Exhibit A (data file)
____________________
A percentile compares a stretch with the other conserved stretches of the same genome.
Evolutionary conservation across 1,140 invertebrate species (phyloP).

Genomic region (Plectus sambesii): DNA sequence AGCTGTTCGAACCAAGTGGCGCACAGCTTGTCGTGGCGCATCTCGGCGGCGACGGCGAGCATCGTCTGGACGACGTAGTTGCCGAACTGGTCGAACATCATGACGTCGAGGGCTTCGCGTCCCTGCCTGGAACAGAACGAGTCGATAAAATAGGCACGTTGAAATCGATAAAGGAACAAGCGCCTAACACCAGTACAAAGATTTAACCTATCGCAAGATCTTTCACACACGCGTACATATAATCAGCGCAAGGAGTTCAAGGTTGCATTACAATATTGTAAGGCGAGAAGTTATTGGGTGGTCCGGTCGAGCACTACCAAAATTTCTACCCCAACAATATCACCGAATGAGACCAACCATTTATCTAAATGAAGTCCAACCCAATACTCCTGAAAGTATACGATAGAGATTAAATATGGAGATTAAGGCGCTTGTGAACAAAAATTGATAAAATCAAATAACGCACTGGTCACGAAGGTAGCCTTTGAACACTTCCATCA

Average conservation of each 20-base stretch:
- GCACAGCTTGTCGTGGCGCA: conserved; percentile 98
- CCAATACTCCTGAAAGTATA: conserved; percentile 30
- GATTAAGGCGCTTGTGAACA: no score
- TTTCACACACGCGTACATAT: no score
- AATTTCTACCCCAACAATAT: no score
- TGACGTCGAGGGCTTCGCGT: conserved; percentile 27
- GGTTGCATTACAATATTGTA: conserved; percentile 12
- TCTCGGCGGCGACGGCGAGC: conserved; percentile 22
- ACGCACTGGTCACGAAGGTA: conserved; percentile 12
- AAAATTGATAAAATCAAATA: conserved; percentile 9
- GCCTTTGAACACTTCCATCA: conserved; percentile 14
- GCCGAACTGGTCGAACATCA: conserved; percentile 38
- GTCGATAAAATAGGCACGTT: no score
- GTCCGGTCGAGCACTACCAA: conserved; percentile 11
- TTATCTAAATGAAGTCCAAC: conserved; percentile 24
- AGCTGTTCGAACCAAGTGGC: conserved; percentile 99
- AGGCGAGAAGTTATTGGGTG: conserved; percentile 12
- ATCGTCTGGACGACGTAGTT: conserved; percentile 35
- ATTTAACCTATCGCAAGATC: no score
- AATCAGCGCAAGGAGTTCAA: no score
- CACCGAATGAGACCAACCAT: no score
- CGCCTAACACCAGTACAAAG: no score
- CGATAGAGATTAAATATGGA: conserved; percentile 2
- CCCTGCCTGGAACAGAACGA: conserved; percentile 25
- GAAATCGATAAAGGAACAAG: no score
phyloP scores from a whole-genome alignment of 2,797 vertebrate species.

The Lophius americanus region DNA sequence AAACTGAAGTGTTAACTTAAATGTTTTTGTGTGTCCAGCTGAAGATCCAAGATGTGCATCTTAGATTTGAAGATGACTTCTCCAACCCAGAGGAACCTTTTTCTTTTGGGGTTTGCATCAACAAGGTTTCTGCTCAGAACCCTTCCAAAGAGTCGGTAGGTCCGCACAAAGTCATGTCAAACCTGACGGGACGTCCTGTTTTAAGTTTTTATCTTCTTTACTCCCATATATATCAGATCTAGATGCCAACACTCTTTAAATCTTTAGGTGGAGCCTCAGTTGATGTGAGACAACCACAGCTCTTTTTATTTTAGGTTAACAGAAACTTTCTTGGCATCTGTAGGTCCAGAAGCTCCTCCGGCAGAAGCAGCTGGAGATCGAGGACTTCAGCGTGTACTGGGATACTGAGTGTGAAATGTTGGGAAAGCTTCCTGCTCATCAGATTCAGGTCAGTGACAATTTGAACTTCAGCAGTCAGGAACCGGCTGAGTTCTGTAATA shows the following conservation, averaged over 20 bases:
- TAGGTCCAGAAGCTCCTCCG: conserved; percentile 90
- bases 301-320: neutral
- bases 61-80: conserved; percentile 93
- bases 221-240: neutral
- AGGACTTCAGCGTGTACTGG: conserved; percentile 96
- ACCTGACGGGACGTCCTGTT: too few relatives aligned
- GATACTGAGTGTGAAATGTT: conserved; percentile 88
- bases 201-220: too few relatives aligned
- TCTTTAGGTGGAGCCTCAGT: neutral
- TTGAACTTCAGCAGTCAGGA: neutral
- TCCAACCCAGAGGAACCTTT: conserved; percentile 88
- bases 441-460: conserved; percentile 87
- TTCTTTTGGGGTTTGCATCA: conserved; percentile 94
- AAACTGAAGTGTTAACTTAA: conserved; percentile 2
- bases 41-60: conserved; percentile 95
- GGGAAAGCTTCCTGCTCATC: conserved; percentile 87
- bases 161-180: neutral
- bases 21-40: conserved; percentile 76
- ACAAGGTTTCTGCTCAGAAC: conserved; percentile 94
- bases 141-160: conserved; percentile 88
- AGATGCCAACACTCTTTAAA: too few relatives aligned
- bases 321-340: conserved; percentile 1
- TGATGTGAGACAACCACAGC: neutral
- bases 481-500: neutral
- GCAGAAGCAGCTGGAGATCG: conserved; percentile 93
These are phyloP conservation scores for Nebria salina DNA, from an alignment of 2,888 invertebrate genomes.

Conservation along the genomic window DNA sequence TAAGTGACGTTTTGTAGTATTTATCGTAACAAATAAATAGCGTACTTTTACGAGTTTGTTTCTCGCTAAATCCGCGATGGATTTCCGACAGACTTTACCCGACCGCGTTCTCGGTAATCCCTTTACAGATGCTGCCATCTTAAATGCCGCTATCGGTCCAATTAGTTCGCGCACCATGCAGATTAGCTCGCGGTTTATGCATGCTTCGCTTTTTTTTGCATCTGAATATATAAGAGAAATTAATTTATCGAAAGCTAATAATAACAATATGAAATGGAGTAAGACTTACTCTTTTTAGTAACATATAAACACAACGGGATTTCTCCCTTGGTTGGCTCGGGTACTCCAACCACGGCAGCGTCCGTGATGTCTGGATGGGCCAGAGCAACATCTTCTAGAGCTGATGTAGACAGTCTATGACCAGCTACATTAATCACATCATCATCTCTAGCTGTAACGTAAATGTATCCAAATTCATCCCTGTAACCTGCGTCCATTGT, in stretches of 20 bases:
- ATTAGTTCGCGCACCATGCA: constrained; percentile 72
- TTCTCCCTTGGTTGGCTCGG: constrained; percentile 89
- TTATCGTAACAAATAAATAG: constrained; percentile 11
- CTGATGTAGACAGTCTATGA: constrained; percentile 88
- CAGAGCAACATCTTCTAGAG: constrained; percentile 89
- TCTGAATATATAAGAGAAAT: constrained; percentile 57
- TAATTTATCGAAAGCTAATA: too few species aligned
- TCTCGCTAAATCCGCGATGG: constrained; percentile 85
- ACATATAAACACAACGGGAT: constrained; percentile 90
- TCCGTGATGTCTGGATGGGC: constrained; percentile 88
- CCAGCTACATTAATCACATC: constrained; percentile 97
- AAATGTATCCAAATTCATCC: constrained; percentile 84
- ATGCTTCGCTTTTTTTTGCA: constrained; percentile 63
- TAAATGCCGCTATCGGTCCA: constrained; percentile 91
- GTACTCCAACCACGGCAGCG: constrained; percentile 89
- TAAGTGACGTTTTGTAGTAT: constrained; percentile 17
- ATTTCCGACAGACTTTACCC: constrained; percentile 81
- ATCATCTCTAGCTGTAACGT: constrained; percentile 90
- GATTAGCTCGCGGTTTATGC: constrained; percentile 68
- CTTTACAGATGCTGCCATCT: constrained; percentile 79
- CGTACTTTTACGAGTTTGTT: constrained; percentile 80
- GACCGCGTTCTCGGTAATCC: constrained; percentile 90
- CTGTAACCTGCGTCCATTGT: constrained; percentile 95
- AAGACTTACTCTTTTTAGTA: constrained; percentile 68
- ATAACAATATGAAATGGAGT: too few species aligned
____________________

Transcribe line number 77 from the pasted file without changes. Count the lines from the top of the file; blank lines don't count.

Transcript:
- GATTAGCTCGCGGTTTATGC: constrained; percentile 68